"During the whole '80s shred-guitar thing — I think Van Halen kind of opened the doors for that, and I was a huge Van Halen fan — I got really tired of that stuff," Beegle recalls. "I had some friends and people that I was gigging around with, and they would just rip on Nirvana when they came out. I was like, 'Nirvana's the best band I've heard in years.'
"When they came out, I was like, 'Oh, my God, this is so much better than all the crap that was coming out.' Even though there were some really good players, I got really tired of it. I didn't want to stop trying to pursue excellence on my instrument. But at the same time, I was like, 'These guys are great, but they're not saying anything. These guys don't know how to play their instruments that well, and they're saying a lot.' If I was going to err on either side, I'd rather be a guy who's more of a hack who's saying something."
Considering that Beegle's foundation was poured on the music of Black Sabbath, it's not such a stretch for him to prefer Nirvana's simplistic approach to that of many of the Revlon ambassadors who preceded the act. Beegle began playing piano at the age of five, then took up guitar after he heard Birmingham's notorious bad boys.
"I've always been a music person," Beegle notes. "It wasn't even like I decided one day, 'Hey, I think I want to play music.' I mean, I've just kind of...I've always done it. So I think of it more like music chose me; I didn't decide to just do music one day. I wasn't interested in 'Hey, I want to be a star. I want to make a lot of money. I want to get the girls,' whatever. I mean, that's not even an issue when you're six, seven, eight years old. You just like music. Then, when I was in fifth grade, I heard Black Sabbath, and I'm like, 'Man, piano's cool, but it doesn't sound like Black Sabbath.'"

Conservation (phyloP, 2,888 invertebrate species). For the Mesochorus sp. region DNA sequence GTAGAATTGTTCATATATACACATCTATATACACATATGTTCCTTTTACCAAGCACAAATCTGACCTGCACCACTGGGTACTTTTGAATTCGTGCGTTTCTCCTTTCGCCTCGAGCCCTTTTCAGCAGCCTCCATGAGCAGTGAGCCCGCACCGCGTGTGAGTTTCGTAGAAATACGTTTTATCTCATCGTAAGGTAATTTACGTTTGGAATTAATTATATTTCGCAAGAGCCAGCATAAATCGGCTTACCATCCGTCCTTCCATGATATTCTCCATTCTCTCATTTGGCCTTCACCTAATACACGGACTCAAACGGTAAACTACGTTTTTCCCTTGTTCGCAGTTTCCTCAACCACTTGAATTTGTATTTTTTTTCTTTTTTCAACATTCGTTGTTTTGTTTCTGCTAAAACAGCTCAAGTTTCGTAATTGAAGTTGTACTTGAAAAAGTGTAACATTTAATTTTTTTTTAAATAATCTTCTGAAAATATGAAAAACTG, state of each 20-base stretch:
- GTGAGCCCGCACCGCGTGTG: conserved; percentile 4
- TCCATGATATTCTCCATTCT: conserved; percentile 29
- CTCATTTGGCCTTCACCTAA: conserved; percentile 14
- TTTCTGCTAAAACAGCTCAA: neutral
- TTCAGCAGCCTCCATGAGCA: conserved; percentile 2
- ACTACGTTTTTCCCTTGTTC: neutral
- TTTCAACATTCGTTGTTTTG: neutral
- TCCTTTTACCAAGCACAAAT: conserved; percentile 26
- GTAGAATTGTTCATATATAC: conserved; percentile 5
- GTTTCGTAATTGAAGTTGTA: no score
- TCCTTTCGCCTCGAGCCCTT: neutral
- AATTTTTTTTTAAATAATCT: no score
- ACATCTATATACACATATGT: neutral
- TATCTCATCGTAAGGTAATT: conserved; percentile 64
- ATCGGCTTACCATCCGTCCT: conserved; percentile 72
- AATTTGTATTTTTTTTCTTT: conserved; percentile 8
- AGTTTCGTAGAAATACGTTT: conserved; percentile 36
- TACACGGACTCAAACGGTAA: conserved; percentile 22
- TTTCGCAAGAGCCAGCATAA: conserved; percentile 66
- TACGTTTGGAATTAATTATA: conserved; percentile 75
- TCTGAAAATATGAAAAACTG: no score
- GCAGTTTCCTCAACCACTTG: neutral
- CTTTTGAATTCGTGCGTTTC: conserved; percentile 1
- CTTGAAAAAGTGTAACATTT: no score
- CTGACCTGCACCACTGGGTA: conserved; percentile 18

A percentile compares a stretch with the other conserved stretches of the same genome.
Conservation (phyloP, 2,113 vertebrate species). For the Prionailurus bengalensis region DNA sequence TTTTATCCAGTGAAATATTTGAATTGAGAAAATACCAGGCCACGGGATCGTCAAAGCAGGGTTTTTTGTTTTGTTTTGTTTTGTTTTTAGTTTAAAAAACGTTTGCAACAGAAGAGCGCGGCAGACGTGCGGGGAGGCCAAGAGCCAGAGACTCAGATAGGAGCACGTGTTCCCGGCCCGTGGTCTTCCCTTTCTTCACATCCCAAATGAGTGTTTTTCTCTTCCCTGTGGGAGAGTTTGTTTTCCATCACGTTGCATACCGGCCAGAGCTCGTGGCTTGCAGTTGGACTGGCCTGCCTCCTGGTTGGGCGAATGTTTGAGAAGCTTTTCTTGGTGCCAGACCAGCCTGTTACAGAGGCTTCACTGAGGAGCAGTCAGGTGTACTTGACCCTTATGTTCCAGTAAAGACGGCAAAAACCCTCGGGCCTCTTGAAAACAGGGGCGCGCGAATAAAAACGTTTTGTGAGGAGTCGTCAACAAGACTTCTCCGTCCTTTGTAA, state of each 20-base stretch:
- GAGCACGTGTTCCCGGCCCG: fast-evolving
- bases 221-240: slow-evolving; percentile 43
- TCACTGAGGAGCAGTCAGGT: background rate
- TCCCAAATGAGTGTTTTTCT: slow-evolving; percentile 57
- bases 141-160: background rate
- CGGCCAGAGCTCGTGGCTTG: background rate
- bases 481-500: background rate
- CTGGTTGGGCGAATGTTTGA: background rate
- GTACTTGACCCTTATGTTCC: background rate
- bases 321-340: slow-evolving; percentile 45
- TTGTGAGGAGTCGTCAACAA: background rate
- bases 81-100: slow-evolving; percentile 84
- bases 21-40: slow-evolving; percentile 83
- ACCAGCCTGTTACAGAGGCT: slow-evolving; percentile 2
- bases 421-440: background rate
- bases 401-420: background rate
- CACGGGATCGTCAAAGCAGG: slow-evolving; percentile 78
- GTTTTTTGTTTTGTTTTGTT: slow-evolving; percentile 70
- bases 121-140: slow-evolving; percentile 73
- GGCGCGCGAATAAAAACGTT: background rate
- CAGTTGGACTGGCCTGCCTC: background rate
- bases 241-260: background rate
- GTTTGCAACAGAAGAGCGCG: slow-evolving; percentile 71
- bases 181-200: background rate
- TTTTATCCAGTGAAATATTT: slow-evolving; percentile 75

From there, Beegle moved on to the guitar-driven classic rock of Deep Purple, UFO (particularly Michael Schenker), Rush and Van Halen before developing an appreciation for axmen like Allan Holdsworth and Phil Keaggy. But as much as he gleaned from listening to those guitarists, the work of Carlos Montoya had an even more profound impact. By then, his playing was good enough for Beegle to be granted an audition with Kiss — and flown to New York on the band's dime, no less — but his interest in flamenco soon edged out rock, so much so that Beegle began studying in earnest with noted flamenco maestro René Heredia. "A lot of my goal," he declares, "is to continually grow and move forward as an artist and constantly challenge myself."
But neither is he content to just focus on himself. When he's not working on his own music, he's happily mentoring younger musicians through private instruction (past students include Love.45's Paul Trinidad and the Railbenders' Jim Dalton), or he's in the studio producing records for other folks and guesting on their sessions. "I've been a guitar teacher for, you know, 25 years or whatever," Beegle points out. "I'm comfortable working with people who have raw talent, who haven't refined it so much yet. So sometimes, whether it's a guitar student who's gifted or a young songwriter who's gifted, I'm really good at bringing that out and making them feel comfortable with their limitations, yet bringing their strengths out without making them feel intimidated."
As for his own music, Beegle says he's completely satisfied with where he is right now: living in a small town, making the exact music that he wants to make — even if it garners more acclaim than record sales.
"All the music I grew up listening to, like Led Zeppelin and on and on, they did what they wanted," Beegle concludes. "They didn't care about the radio. They didn't care about the marketing demographics. They just loved music and did what they thought was quality, and everybody else just happened to like it."